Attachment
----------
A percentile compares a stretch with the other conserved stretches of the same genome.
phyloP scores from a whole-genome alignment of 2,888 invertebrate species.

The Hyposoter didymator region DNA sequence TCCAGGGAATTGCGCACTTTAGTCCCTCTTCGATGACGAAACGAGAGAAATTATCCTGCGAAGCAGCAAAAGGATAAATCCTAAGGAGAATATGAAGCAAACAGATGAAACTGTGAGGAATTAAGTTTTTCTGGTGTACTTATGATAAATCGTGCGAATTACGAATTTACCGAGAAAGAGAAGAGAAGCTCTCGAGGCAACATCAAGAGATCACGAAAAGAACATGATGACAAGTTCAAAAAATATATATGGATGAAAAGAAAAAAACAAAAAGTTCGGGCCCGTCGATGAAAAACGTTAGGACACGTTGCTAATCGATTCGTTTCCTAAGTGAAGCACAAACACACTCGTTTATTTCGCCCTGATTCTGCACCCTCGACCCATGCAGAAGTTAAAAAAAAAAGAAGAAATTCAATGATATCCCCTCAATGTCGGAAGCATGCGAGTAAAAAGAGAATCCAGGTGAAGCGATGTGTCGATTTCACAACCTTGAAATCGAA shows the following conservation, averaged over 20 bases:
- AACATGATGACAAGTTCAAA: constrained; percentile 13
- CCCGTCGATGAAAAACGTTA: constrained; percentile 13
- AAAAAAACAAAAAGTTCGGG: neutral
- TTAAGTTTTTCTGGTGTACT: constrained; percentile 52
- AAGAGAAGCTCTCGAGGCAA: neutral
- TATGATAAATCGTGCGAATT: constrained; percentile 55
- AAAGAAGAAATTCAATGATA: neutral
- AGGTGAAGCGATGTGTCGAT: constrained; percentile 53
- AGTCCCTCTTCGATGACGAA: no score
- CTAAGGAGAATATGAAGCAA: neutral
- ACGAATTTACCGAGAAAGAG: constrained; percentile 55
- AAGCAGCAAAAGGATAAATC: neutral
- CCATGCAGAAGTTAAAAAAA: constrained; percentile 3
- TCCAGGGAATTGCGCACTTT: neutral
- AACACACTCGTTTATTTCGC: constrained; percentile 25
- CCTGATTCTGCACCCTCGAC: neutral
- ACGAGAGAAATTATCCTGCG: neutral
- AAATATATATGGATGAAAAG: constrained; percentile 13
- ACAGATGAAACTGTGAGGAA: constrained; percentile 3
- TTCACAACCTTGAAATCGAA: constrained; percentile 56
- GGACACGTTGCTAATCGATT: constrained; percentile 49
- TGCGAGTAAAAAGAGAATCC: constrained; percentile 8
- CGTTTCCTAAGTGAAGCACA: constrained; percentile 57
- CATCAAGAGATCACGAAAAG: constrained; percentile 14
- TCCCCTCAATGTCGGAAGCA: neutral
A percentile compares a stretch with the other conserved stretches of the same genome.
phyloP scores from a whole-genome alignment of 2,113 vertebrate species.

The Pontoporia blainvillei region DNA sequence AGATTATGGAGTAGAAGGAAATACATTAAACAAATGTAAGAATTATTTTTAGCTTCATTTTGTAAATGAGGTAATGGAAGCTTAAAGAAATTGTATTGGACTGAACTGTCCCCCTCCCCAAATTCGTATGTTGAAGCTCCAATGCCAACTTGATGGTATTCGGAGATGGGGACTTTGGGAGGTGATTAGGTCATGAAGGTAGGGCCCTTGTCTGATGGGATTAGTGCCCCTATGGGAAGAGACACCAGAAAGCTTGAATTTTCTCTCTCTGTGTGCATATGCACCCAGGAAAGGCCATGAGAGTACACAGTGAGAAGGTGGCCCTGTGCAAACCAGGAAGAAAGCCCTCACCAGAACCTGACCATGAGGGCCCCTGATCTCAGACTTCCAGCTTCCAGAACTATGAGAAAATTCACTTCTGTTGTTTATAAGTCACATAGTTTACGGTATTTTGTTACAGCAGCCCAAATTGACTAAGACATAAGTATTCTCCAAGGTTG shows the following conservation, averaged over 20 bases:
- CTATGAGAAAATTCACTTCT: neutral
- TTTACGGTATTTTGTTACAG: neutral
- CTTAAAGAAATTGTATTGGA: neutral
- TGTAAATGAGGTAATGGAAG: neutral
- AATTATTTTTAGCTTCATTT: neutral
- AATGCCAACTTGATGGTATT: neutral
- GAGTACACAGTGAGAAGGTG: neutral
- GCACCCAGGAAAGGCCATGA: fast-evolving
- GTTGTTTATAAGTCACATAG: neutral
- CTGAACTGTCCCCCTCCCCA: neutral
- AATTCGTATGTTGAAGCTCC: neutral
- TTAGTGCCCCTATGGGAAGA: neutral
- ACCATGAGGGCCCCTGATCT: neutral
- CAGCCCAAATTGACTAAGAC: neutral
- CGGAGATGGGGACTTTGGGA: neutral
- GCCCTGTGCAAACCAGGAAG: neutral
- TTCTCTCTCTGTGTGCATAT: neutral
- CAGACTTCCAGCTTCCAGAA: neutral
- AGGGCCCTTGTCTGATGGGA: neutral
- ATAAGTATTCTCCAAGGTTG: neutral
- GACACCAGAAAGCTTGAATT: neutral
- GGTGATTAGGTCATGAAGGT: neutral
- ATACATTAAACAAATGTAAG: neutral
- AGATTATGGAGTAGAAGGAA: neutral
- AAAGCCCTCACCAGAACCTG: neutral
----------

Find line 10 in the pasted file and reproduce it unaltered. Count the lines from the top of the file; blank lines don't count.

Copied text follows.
- AAAGAAGAAATTCAATGATA: neutral